Daily Swatch: Seersucker

The Daily Swatch features a piece of vintage fabric (almost) every day. Themes change periodically. Please add your own examples of the theme to the True Up and/or Vintage Fabric Flickr pools.

Seersucker gets its characteristic puckered texture from a special weaving process. Some warp yarns are put on the loom with regular tension, while others are put on loosely. It’s the loose columns that become puckered once the fabric is removed from the loom. Though the terms “seersucker” and “plissé” are often used interchangably, plissé gets its texture chemically from an application of caustic soda.

This fabric is synonymous with summer. Though it can be made in practically any weight from a variety of fibers, it’s usually lightweight cotton. The wrinkles create air pockets that help cool the skin. And, added bonus, since the wrinkles are part of the charm, it usually doesn’t need ironing.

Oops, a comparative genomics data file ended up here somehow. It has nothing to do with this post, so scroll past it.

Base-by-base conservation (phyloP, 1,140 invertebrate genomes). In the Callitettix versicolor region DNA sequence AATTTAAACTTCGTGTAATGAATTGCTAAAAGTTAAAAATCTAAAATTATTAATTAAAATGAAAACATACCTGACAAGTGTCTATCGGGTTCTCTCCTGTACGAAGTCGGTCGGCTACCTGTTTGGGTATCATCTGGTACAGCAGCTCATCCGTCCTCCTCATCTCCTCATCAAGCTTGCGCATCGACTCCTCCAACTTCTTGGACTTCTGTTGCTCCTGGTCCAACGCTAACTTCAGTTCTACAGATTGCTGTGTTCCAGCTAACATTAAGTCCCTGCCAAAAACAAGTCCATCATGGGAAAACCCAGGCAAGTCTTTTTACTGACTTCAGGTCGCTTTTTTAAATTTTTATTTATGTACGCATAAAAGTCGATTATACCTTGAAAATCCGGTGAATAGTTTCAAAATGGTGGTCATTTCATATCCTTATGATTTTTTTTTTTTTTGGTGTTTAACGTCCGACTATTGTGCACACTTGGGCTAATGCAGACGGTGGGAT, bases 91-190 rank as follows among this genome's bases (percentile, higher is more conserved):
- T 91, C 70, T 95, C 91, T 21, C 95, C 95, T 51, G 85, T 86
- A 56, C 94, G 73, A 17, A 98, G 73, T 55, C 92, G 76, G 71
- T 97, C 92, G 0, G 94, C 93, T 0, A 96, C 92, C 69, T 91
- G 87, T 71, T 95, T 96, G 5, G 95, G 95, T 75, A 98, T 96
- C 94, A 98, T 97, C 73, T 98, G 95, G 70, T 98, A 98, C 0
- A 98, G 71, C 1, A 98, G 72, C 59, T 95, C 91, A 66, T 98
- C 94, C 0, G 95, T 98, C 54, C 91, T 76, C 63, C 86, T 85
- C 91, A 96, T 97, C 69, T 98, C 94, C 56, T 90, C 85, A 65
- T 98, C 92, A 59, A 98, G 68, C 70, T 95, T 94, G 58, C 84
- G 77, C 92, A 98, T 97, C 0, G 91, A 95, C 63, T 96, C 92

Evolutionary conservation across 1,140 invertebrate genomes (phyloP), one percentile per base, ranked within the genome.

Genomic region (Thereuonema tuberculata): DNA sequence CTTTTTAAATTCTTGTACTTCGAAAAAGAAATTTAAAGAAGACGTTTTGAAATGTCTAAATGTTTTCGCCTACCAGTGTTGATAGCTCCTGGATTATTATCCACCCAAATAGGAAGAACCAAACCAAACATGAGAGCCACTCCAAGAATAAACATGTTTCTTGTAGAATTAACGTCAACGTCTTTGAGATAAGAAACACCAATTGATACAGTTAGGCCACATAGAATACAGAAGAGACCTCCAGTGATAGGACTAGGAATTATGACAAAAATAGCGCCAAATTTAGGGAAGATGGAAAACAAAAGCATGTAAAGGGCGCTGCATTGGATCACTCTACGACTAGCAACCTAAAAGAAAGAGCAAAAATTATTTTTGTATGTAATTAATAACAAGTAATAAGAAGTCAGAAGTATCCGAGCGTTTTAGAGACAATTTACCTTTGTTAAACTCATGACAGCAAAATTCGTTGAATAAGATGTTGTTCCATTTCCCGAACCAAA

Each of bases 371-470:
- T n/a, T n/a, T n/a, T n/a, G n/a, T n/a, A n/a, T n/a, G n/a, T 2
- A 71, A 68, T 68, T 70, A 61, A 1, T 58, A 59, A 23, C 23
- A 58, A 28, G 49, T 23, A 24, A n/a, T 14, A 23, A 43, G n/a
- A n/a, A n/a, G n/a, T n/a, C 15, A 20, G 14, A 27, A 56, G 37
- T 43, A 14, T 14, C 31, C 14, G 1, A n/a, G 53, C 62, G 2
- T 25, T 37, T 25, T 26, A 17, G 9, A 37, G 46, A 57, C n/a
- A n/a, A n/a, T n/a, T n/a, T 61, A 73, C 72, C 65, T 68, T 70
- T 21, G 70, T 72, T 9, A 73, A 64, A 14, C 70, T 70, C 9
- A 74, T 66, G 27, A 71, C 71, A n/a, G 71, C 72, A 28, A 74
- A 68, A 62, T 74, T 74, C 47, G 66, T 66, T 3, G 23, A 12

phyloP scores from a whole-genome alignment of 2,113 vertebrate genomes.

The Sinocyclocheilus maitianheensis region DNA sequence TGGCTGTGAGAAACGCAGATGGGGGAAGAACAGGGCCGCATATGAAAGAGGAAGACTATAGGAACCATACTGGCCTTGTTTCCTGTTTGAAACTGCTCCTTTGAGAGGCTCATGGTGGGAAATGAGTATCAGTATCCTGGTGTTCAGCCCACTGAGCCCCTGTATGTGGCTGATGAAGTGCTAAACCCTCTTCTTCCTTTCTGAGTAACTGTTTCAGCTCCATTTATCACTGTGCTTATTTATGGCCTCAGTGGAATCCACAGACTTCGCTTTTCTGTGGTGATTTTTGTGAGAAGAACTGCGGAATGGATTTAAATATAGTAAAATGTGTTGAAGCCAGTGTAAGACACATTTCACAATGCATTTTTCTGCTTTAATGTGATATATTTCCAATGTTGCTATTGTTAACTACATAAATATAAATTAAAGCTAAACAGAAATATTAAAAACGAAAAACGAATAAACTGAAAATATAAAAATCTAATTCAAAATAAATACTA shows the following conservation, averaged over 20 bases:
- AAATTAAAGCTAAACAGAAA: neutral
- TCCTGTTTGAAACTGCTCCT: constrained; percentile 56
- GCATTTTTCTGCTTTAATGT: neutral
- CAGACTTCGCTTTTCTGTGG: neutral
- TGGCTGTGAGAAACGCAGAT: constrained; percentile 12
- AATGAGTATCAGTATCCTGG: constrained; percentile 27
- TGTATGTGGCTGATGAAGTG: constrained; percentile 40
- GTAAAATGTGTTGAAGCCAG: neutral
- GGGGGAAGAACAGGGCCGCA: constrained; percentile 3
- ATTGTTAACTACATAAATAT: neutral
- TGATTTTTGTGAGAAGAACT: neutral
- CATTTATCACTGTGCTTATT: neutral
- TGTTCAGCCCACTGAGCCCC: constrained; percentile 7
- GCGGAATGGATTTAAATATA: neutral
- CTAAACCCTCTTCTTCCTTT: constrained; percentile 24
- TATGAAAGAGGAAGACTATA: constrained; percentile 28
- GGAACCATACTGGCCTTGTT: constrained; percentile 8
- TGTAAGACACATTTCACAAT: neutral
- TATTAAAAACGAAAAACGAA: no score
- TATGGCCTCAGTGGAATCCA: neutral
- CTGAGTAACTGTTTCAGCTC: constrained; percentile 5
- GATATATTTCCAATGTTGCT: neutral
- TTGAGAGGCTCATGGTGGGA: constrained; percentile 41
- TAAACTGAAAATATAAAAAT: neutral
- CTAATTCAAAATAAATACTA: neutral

Above: 1960s star print seersucker in cream, orange, turquoise, brown, and yellow, from acafterglow on Etsy. $14/yard; six yards available.

One Comment

  1. Seersucker is one of those fabrics that transport me right back to the summers of my childhood. When I finally had my own children I kind of went overboard on the seersucker outfits for them. Now that they are grown all those outfits did not end up in Goodwill, instead they are lovingly folded in & amongst my fabric stashes awaiting their turn to play their part in one of my projects.